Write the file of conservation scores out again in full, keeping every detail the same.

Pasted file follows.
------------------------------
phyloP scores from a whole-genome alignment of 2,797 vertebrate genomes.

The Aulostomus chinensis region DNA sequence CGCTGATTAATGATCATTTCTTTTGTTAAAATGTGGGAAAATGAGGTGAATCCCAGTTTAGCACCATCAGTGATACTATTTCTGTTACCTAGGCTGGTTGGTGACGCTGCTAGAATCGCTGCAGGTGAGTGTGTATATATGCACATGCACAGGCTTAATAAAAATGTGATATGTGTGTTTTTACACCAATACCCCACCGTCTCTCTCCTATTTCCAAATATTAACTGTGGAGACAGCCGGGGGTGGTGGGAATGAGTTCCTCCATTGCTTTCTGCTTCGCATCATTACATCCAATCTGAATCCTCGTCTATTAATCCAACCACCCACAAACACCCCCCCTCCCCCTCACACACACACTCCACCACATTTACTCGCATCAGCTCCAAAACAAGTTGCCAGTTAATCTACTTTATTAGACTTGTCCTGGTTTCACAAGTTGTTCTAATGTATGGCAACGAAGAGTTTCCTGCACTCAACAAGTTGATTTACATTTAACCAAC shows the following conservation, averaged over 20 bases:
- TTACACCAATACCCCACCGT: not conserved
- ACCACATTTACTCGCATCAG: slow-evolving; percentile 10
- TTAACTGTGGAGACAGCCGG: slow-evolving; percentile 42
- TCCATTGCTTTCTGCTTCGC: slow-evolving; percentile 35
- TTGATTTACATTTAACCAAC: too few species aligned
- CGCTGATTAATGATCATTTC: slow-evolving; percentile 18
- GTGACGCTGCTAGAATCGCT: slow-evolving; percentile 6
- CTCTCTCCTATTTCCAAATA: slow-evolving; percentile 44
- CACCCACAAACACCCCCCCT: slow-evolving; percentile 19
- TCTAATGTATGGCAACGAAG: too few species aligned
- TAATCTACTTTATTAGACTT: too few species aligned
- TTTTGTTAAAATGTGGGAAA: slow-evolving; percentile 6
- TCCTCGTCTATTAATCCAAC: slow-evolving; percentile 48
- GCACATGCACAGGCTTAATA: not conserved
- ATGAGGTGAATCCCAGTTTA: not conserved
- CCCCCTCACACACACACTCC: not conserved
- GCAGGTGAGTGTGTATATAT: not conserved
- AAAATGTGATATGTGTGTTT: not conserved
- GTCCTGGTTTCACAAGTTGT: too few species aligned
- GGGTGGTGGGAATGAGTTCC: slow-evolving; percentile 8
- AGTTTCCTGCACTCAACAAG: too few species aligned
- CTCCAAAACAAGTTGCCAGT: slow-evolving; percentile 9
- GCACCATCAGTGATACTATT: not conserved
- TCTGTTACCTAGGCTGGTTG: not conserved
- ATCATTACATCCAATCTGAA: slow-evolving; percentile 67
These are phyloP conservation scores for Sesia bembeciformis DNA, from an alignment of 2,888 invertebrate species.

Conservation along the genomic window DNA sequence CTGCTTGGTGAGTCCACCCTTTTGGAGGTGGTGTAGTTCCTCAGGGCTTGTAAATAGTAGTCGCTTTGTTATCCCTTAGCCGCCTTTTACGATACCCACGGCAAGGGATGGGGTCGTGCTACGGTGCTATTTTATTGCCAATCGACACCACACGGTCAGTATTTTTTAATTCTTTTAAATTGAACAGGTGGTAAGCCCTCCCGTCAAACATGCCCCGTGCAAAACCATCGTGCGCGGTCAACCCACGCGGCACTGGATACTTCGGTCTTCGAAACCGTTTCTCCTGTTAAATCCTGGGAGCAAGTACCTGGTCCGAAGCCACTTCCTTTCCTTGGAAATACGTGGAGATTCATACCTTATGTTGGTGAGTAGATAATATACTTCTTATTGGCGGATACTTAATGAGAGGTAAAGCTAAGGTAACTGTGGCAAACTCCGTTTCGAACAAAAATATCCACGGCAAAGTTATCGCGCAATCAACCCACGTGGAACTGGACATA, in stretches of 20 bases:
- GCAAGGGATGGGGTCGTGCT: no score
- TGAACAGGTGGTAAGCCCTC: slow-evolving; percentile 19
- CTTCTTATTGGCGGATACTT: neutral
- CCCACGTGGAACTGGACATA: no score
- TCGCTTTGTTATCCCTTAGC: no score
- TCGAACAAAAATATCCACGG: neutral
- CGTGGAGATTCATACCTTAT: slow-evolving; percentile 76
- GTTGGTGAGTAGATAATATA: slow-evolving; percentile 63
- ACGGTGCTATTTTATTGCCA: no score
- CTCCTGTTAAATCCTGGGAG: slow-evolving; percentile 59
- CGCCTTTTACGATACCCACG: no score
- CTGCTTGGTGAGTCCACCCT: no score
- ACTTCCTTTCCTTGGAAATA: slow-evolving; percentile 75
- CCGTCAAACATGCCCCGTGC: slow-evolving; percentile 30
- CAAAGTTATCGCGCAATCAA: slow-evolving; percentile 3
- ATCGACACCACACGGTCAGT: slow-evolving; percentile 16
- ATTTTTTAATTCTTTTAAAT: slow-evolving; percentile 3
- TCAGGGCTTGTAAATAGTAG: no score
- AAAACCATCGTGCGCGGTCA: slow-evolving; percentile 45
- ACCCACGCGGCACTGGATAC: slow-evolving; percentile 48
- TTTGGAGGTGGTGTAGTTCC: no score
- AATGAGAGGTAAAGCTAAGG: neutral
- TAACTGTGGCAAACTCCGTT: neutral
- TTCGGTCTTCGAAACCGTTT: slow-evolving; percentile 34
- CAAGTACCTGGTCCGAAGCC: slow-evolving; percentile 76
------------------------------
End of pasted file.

phyloP scores from a whole-genome alignment of 2,797 vertebrate genomes.

The Aulostomus chinensis region DNA sequence CGCTGATTAATGATCATTTCTTTTGTTAAAATGTGGGAAAATGAGGTGAATCCCAGTTTAGCACCATCAGTGATACTATTTCTGTTACCTAGGCTGGTTGGTGACGCTGCTAGAATCGCTGCAGGTGAGTGTGTATATATGCACATGCACAGGCTTAATAAAAATGTGATATGTGTGTTTTTACACCAATACCCCACCGTCTCTCTCCTATTTCCAAATATTAACTGTGGAGACAGCCGGGGGTGGTGGGAATGAGTTCCTCCATTGCTTTCTGCTTCGCATCATTACATCCAATCTGAATCCTCGTCTATTAATCCAACCACCCACAAACACCCCCCCTCCCCCTCACACACACACTCCACCACATTTACTCGCATCAGCTCCAAAACAAGTTGCCAGTTAATCTACTTTATTAGACTTGTCCTGGTTTCACAAGTTGTTCTAATGTATGGCAACGAAGAGTTTCCTGCACTCAACAAGTTGATTTACATTTAACCAAC shows the following conservation, averaged over 20 bases:
- TTACACCAATACCCCACCGT: not conserved
- ACCACATTTACTCGCATCAG: slow-evolving; percentile 10
- TTAACTGTGGAGACAGCCGG: slow-evolving; percentile 42
- TCCATTGCTTTCTGCTTCGC: slow-evolving; percentile 35
- TTGATTTACATTTAACCAAC: too few species aligned
- CGCTGATTAATGATCATTTC: slow-evolving; percentile 18
- GTGACGCTGCTAGAATCGCT: slow-evolving; percentile 6
- CTCTCTCCTATTTCCAAATA: slow-evolving; percentile 44
- CACCCACAAACACCCCCCCT: slow-evolving; percentile 19
- TCTAATGTATGGCAACGAAG: too few species aligned
- TAATCTACTTTATTAGACTT: too few species aligned
- TTTTGTTAAAATGTGGGAAA: slow-evolving; percentile 6
- TCCTCGTCTATTAATCCAAC: slow-evolving; percentile 48
- GCACATGCACAGGCTTAATA: not conserved
- ATGAGGTGAATCCCAGTTTA: not conserved
- CCCCCTCACACACACACTCC: not conserved
- GCAGGTGAGTGTGTATATAT: not conserved
- AAAATGTGATATGTGTGTTT: not conserved
- GTCCTGGTTTCACAAGTTGT: too few species aligned
- GGGTGGTGGGAATGAGTTCC: slow-evolving; percentile 8
- AGTTTCCTGCACTCAACAAG: too few species aligned
- CTCCAAAACAAGTTGCCAGT: slow-evolving; percentile 9
- GCACCATCAGTGATACTATT: not conserved
- TCTGTTACCTAGGCTGGTTG: not conserved
- ATCATTACATCCAATCTGAA: slow-evolving; percentile 67
These are phyloP conservation scores for Sesia bembeciformis DNA, from an alignment of 2,888 invertebrate species.

Conservation along the genomic window DNA sequence CTGCTTGGTGAGTCCACCCTTTTGGAGGTGGTGTAGTTCCTCAGGGCTTGTAAATAGTAGTCGCTTTGTTATCCCTTAGCCGCCTTTTACGATACCCACGGCAAGGGATGGGGTCGTGCTACGGTGCTATTTTATTGCCAATCGACACCACACGGTCAGTATTTTTTAATTCTTTTAAATTGAACAGGTGGTAAGCCCTCCCGTCAAACATGCCCCGTGCAAAACCATCGTGCGCGGTCAACCCACGCGGCACTGGATACTTCGGTCTTCGAAACCGTTTCTCCTGTTAAATCCTGGGAGCAAGTACCTGGTCCGAAGCCACTTCCTTTCCTTGGAAATACGTGGAGATTCATACCTTATGTTGGTGAGTAGATAATATACTTCTTATTGGCGGATACTTAATGAGAGGTAAAGCTAAGGTAACTGTGGCAAACTCCGTTTCGAACAAAAATATCCACGGCAAAGTTATCGCGCAATCAACCCACGTGGAACTGGACATA, in stretches of 20 bases:
- GCAAGGGATGGGGTCGTGCT: no score
- TGAACAGGTGGTAAGCCCTC: slow-evolving; percentile 19
- CTTCTTATTGGCGGATACTT: neutral
- CCCACGTGGAACTGGACATA: no score
- TCGCTTTGTTATCCCTTAGC: no score
- TCGAACAAAAATATCCACGG: neutral
- CGTGGAGATTCATACCTTAT: slow-evolving; percentile 76
- GTTGGTGAGTAGATAATATA: slow-evolving; percentile 63
- ACGGTGCTATTTTATTGCCA: no score
- CTCCTGTTAAATCCTGGGAG: slow-evolving; percentile 59
- CGCCTTTTACGATACCCACG: no score
- CTGCTTGGTGAGTCCACCCT: no score
- ACTTCCTTTCCTTGGAAATA: slow-evolving; percentile 75
- CCGTCAAACATGCCCCGTGC: slow-evolving; percentile 30
- CAAAGTTATCGCGCAATCAA: slow-evolving; percentile 3
- ATCGACACCACACGGTCAGT: slow-evolving; percentile 16
- ATTTTTTAATTCTTTTAAAT: slow-evolving; percentile 3
- TCAGGGCTTGTAAATAGTAG: no score
- AAAACCATCGTGCGCGGTCA: slow-evolving; percentile 45
- ACCCACGCGGCACTGGATAC: slow-evolving; percentile 48
- TTTGGAGGTGGTGTAGTTCC: no score
- AATGAGAGGTAAAGCTAAGG: neutral
- TAACTGTGGCAAACTCCGTT: neutral
- TTCGGTCTTCGAAACCGTTT: slow-evolving; percentile 34
- CAAGTACCTGGTCCGAAGCC: slow-evolving; percentile 76